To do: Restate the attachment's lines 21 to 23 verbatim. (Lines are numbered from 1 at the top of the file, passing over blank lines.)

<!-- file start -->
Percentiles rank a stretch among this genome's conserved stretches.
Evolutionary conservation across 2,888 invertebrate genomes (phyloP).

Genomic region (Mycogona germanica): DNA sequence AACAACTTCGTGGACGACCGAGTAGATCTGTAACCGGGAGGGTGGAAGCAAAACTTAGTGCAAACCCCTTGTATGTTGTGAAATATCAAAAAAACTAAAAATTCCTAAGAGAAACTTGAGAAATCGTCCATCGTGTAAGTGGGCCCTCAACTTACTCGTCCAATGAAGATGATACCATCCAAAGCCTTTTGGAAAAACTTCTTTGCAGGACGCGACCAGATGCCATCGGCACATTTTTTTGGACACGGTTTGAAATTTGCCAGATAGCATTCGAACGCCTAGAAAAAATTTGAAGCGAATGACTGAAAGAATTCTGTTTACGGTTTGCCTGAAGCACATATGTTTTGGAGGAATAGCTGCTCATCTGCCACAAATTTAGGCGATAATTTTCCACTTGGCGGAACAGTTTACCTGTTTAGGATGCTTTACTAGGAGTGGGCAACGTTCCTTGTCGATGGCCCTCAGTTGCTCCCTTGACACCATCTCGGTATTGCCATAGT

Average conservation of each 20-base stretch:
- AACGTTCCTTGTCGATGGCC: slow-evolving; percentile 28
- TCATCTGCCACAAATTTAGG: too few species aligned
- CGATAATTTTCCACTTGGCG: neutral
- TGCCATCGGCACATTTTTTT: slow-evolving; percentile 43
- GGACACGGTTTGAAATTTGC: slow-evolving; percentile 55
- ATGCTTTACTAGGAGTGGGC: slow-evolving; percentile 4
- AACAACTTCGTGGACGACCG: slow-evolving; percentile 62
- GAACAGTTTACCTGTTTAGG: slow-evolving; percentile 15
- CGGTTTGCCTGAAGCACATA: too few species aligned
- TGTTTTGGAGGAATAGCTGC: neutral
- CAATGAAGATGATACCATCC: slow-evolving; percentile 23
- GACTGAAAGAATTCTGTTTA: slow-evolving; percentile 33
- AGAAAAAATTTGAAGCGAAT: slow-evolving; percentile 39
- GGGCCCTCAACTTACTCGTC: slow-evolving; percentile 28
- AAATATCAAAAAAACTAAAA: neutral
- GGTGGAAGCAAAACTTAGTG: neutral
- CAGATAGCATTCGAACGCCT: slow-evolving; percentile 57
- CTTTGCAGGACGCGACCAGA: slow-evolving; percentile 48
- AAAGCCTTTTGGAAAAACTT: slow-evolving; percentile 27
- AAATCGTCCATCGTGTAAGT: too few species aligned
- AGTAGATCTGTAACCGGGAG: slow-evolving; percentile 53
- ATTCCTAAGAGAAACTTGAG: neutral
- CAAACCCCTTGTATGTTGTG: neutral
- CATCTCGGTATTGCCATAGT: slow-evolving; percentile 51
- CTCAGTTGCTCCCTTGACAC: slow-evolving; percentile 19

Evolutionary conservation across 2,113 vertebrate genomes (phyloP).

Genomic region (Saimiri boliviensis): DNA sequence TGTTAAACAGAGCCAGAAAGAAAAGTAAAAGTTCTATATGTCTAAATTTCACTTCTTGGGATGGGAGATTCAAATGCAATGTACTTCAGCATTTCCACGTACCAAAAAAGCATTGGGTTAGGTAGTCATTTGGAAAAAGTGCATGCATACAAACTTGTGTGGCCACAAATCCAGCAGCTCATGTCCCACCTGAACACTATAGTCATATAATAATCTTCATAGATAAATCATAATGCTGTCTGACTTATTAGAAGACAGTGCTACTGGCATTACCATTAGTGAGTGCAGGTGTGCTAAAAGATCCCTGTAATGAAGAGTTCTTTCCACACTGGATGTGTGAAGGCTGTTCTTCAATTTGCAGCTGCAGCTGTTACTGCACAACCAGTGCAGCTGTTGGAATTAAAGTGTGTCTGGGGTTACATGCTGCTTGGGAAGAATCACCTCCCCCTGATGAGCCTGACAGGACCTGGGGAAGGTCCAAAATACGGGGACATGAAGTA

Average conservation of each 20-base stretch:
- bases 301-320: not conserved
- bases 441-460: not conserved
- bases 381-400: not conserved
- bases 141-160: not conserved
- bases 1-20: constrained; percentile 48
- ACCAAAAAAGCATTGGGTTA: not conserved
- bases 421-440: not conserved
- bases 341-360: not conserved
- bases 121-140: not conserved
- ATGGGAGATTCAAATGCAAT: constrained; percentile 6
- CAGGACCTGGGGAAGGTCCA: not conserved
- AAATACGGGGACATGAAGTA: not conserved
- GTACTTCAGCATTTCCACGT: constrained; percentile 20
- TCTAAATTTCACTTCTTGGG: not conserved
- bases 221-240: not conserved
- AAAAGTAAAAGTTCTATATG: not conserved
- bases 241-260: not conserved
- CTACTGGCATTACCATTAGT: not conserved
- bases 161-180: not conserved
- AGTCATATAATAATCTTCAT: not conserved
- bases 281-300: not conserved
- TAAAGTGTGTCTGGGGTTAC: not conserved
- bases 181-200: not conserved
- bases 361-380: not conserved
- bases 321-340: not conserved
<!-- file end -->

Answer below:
- CAGATAGCATTCGAACGCCT: slow-evolving; percentile 57
- CTTTGCAGGACGCGACCAGA: slow-evolving; percentile 48
- AAAGCCTTTTGGAAAAACTT: slow-evolving; percentile 27